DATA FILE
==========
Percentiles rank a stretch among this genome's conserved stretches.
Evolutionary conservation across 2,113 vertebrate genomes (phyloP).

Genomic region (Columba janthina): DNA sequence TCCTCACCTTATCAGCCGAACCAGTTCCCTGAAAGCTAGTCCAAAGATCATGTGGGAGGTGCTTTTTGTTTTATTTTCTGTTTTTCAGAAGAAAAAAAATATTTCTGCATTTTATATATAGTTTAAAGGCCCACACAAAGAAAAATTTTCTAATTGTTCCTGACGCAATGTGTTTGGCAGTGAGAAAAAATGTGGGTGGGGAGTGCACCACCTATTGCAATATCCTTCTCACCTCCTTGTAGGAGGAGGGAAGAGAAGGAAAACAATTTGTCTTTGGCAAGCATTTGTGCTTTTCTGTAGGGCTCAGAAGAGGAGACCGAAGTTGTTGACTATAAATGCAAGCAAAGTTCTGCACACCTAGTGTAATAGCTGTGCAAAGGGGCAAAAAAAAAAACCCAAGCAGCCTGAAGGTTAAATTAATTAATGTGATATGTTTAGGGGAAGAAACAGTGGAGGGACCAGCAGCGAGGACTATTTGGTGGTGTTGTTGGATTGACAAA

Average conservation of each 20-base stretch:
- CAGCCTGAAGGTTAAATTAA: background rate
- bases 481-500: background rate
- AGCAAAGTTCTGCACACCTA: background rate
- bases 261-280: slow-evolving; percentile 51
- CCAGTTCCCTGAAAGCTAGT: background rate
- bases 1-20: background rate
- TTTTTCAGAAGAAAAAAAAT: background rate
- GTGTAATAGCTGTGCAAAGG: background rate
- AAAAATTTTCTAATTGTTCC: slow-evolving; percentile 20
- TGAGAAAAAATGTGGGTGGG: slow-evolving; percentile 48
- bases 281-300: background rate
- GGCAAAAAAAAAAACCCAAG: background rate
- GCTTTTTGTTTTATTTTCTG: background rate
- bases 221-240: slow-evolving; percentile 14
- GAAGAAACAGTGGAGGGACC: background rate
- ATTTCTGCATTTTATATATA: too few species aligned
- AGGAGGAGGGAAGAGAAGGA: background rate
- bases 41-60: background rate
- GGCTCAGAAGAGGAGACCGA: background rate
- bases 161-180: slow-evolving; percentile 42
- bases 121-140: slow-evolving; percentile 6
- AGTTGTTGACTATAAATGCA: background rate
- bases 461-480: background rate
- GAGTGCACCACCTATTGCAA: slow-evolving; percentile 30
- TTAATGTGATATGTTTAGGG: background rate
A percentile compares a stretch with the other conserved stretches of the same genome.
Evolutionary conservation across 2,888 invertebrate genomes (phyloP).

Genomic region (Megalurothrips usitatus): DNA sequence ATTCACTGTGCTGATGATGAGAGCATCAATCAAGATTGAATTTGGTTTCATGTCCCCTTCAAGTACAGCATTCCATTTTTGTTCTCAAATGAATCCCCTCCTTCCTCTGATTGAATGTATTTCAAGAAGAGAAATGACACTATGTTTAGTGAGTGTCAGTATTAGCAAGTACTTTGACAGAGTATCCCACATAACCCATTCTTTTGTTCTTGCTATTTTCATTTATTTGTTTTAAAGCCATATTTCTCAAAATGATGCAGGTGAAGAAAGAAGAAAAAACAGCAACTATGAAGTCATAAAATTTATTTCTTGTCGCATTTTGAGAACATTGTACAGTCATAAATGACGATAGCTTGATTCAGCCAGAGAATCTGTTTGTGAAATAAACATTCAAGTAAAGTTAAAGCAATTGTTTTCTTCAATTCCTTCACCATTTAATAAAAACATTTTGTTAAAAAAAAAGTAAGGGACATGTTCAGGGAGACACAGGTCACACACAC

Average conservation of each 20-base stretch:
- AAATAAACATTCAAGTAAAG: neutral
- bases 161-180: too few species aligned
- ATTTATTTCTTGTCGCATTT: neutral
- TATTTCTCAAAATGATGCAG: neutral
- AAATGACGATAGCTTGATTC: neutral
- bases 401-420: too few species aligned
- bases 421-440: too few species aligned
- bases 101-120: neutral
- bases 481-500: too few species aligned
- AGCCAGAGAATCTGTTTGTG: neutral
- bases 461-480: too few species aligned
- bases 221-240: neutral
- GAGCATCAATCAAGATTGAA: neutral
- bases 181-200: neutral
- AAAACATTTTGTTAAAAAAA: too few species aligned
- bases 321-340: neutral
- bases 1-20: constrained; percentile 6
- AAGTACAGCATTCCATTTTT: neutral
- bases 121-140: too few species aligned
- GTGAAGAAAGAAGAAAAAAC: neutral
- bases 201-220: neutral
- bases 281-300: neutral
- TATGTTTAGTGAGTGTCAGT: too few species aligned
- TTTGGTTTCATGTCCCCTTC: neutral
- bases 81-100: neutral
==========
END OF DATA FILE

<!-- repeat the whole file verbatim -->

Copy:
Percentiles rank a stretch among this genome's conserved stretches.
Evolutionary conservation across 2,113 vertebrate genomes (phyloP).

Genomic region (Columba janthina): DNA sequence TCCTCACCTTATCAGCCGAACCAGTTCCCTGAAAGCTAGTCCAAAGATCATGTGGGAGGTGCTTTTTGTTTTATTTTCTGTTTTTCAGAAGAAAAAAAATATTTCTGCATTTTATATATAGTTTAAAGGCCCACACAAAGAAAAATTTTCTAATTGTTCCTGACGCAATGTGTTTGGCAGTGAGAAAAAATGTGGGTGGGGAGTGCACCACCTATTGCAATATCCTTCTCACCTCCTTGTAGGAGGAGGGAAGAGAAGGAAAACAATTTGTCTTTGGCAAGCATTTGTGCTTTTCTGTAGGGCTCAGAAGAGGAGACCGAAGTTGTTGACTATAAATGCAAGCAAAGTTCTGCACACCTAGTGTAATAGCTGTGCAAAGGGGCAAAAAAAAAAACCCAAGCAGCCTGAAGGTTAAATTAATTAATGTGATATGTTTAGGGGAAGAAACAGTGGAGGGACCAGCAGCGAGGACTATTTGGTGGTGTTGTTGGATTGACAAA

Average conservation of each 20-base stretch:
- CAGCCTGAAGGTTAAATTAA: background rate
- bases 481-500: background rate
- AGCAAAGTTCTGCACACCTA: background rate
- bases 261-280: slow-evolving; percentile 51
- CCAGTTCCCTGAAAGCTAGT: background rate
- bases 1-20: background rate
- TTTTTCAGAAGAAAAAAAAT: background rate
- GTGTAATAGCTGTGCAAAGG: background rate
- AAAAATTTTCTAATTGTTCC: slow-evolving; percentile 20
- TGAGAAAAAATGTGGGTGGG: slow-evolving; percentile 48
- bases 281-300: background rate
- GGCAAAAAAAAAAACCCAAG: background rate
- GCTTTTTGTTTTATTTTCTG: background rate
- bases 221-240: slow-evolving; percentile 14
- GAAGAAACAGTGGAGGGACC: background rate
- ATTTCTGCATTTTATATATA: too few species aligned
- AGGAGGAGGGAAGAGAAGGA: background rate
- bases 41-60: background rate
- GGCTCAGAAGAGGAGACCGA: background rate
- bases 161-180: slow-evolving; percentile 42
- bases 121-140: slow-evolving; percentile 6
- AGTTGTTGACTATAAATGCA: background rate
- bases 461-480: background rate
- GAGTGCACCACCTATTGCAA: slow-evolving; percentile 30
- TTAATGTGATATGTTTAGGG: background rate
A percentile compares a stretch with the other conserved stretches of the same genome.
Evolutionary conservation across 2,888 invertebrate genomes (phyloP).

Genomic region (Megalurothrips usitatus): DNA sequence ATTCACTGTGCTGATGATGAGAGCATCAATCAAGATTGAATTTGGTTTCATGTCCCCTTCAAGTACAGCATTCCATTTTTGTTCTCAAATGAATCCCCTCCTTCCTCTGATTGAATGTATTTCAAGAAGAGAAATGACACTATGTTTAGTGAGTGTCAGTATTAGCAAGTACTTTGACAGAGTATCCCACATAACCCATTCTTTTGTTCTTGCTATTTTCATTTATTTGTTTTAAAGCCATATTTCTCAAAATGATGCAGGTGAAGAAAGAAGAAAAAACAGCAACTATGAAGTCATAAAATTTATTTCTTGTCGCATTTTGAGAACATTGTACAGTCATAAATGACGATAGCTTGATTCAGCCAGAGAATCTGTTTGTGAAATAAACATTCAAGTAAAGTTAAAGCAATTGTTTTCTTCAATTCCTTCACCATTTAATAAAAACATTTTGTTAAAAAAAAAGTAAGGGACATGTTCAGGGAGACACAGGTCACACACAC

Average conservation of each 20-base stretch:
- AAATAAACATTCAAGTAAAG: neutral
- bases 161-180: too few species aligned
- ATTTATTTCTTGTCGCATTT: neutral
- TATTTCTCAAAATGATGCAG: neutral
- AAATGACGATAGCTTGATTC: neutral
- bases 401-420: too few species aligned
- bases 421-440: too few species aligned
- bases 101-120: neutral
- bases 481-500: too few species aligned
- AGCCAGAGAATCTGTTTGTG: neutral
- bases 461-480: too few species aligned
- bases 221-240: neutral
- GAGCATCAATCAAGATTGAA: neutral
- bases 181-200: neutral
- AAAACATTTTGTTAAAAAAA: too few species aligned
- bases 321-340: neutral
- bases 1-20: constrained; percentile 6
- AAGTACAGCATTCCATTTTT: neutral
- bases 121-140: too few species aligned
- GTGAAGAAAGAAGAAAAAAC: neutral
- bases 201-220: neutral
- bases 281-300: neutral
- TATGTTTAGTGAGTGTCAGT: too few species aligned
- TTTGGTTTCATGTCCCCTTC: neutral
- bases 81-100: neutral